1761 Restaurant, Manchester

By Jo Cooksey

To paraphrase the old saying, ‘As one restaurant closes, another one opens.’ Last year, Italian restaurant, Avalanche closed on Booth Street but a few weeks ago 1761 opened in its place. Curious to see what had changed we accepted an invitation to dine.

New Opening, Old Building

In its former incarnation the interior light and white, very modern. Now it’s cosy and sumptuous, with the feel of a Victorian dining room. Lots of wood, leather, tweed and fabulous chandeliers. I love this look but what I couldn’t get my head round was the sparkling, white stone bar. I thought maybe it was left over from the old Avalanche but I couldn’t see it on any old photos. Suffice to say it doesn’t fit the look and feel of 1761.

Floor to ceiling windows run around the restaurant frontage and we were seated next to one. Great for people watching. Our waitress bought us a very moreish glass of fizz, containing a rosemary skewered, Manchester Gin soaked apricot, called a Concilio et Labore, to enjoy while we browsed the menu. I ordered a couple of the nibbling dishes while we made our minds up. We had the Pork Scratching’s with Baked Apple Puree. Wow! These were the lightest, if greasy, bits of pork rind ever. No Mr. Porky’s here. Our other choice were the Popcorn Cockles and they were amazing. Little hot pops of pickled shellfish with a hit of chilli.

Manchester Dining

The restaurant pitches itself as a Manchester eatery and there are design nods to this. The metal bee motif front door handles have been specially commissioned and the website quotes Tony Walsh’s ‘This is the Place’ poem. The menu is Modern British with hearty comfort food dishes and the Sunday Lunch offering is 100% Mancunian sourced. So, what to have?

For starters, my dining companion chose the Mushrooms on Toast (£7.50) and I had the Salt Cod Scotch Egg (£6.50). The mushrooms were luscious and earthy with shavings of parmesan and truffle. My Scotch Egg was crispy on the outside with a soft yolk and served with samphire, which I adore. All in all, perfect comfort food and a great beginning.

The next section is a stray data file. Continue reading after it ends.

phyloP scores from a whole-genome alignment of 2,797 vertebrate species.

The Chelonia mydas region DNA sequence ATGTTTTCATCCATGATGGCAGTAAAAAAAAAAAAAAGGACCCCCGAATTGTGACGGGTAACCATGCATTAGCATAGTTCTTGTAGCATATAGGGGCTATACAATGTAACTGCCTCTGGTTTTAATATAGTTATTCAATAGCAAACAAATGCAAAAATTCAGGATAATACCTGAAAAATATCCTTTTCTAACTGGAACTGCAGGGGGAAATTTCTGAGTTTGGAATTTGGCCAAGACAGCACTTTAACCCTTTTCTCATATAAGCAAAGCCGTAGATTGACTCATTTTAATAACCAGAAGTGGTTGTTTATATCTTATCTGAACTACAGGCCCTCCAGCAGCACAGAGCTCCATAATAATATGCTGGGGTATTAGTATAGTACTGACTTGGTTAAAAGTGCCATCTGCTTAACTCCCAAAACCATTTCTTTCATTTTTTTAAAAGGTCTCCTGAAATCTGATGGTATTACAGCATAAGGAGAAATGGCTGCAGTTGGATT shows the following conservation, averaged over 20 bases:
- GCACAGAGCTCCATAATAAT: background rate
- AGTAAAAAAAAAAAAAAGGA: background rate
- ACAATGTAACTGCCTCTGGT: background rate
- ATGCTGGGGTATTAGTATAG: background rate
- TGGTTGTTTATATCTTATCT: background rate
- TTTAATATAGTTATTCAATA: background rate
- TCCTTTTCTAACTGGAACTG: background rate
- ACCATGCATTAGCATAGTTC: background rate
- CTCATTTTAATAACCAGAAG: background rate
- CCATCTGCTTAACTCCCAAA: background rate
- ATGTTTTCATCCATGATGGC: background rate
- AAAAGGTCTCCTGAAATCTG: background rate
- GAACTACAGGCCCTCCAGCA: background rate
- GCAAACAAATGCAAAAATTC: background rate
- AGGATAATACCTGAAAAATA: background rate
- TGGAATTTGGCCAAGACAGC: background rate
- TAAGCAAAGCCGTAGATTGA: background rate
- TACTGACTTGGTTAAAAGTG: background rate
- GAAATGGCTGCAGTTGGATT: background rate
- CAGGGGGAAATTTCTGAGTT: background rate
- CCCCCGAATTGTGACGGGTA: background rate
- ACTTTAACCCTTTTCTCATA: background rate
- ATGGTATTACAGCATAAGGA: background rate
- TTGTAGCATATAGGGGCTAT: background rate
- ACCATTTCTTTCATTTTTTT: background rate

For the mains, my buddy chose the Three Rivers Gin Battered Haddock (£12), the batter of which was declared to be crisp and the fish inside moist, along with perfect beef dripping chips, mushy peas and tartare sauce. Being Northern born and bred, I am rather partial to a hash of any description so I ordered the Corned Beef version (£10.50), served with a dippy egg and topped with a well-done slice of bacon. This would have been perfect except someone in the kitchen had run amok with the salt cellar. Nooooo! I hate overly salty food. What a shame because the unsalty bits were lovely and I would be interested to give this ago again in case it was a one off. I had noticed on the drinks menu that 1761 serve a locally brewed stout, which I thought would go well with the hash and it was delicious. If they still have it on draught it’s the Thwaites Manchester Imperial

We both have a sweet tooth so pudding is always on the cards. I chose something I have never seen on a restaurant dessert menu before, quince. Mulled quince to be precise, with honeycomb, granola, wine syrup and Mascarpone (£6.50). I loved this dish even though the quince could have done with being cooked for longer. It is a fruit that takes a while to yield its softer side. The honeycomb was lush, one of my favourite things and I liked the crunchy addition of the granola. My companion really enjoyed the Manchester Tart (£6.50). The pastry was short and rich, the custard creamy and the toasted coconut just right. There was also a Vimto syrup and of course banana. I don’t care what anyone says, Manchester Tart should always contain a banana quota.

In Summary

I have to say the restaurant had only been open about 10 days when we visited and hopefully any teething problems with the food have been ironed out by now. The service we received was exceptional in all quarters and we would certainly return.

In addition to the cosy, comfort of 1761, below stairs is a Chesterfield filled champagne bar, named for the grand dame of the Bollinger dynasty, Lily’s. At the head of the stairs is a rather marvellous quotation from her, with which I fully concur, “I drink Champagne when I'm happy and when I'm sad. Sometimes I drink it when I'm alone. When I have company, I consider it obligatory. I trifle with it if I'm not hungry and drink it when I am. Otherwise, I never touch it -- unless I'm thirsty.”  Stepping into Lily’s is how I imagine stepping back to the 1920’s, into an ex-pat colonial club, in the likes of Cairo or an Indian hill station would have been and I found the place fascinating. It will be all the more so once Europe’s (I think it was Europe’s and not the world’s), largest fish tank is revealed. I can’t wait to go back and have a look at that whilst sampling their rather delicious sounding cocktails, like the Sparkling Cyanide or the Camphor Cure. Or even a glass of Bollinger.

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We were guests of 1761 but as always, the review and opinions are our own and unbiased.

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